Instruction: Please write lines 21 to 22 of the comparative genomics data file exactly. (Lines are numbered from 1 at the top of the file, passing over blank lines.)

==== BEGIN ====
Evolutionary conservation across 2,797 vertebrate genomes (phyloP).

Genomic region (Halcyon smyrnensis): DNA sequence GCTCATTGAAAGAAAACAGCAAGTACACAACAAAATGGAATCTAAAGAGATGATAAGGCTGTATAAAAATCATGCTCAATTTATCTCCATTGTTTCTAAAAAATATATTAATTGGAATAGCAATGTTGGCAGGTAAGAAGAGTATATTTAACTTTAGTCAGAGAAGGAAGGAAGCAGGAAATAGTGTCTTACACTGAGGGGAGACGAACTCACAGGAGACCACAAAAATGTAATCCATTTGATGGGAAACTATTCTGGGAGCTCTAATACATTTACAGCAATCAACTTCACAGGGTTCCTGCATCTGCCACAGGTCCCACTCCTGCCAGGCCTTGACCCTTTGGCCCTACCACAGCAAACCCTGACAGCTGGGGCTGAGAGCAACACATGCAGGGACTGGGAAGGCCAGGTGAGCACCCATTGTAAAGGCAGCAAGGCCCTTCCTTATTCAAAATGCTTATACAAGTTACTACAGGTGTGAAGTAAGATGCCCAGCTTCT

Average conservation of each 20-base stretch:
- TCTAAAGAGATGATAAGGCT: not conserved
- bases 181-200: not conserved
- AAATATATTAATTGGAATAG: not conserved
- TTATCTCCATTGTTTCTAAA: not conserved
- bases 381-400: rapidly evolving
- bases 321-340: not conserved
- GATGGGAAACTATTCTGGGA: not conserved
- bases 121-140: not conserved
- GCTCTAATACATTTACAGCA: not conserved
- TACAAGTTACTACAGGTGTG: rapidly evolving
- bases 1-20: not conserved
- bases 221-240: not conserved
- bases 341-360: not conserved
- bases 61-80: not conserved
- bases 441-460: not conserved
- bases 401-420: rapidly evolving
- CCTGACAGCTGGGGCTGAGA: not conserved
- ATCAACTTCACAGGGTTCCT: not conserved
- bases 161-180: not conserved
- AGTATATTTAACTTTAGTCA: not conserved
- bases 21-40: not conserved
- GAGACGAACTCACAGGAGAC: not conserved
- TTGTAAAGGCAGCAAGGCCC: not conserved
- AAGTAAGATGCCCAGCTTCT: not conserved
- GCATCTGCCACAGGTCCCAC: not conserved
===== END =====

- ATCAACTTCACAGGGTTCCT: not conserved
- bases 161-180: not conserved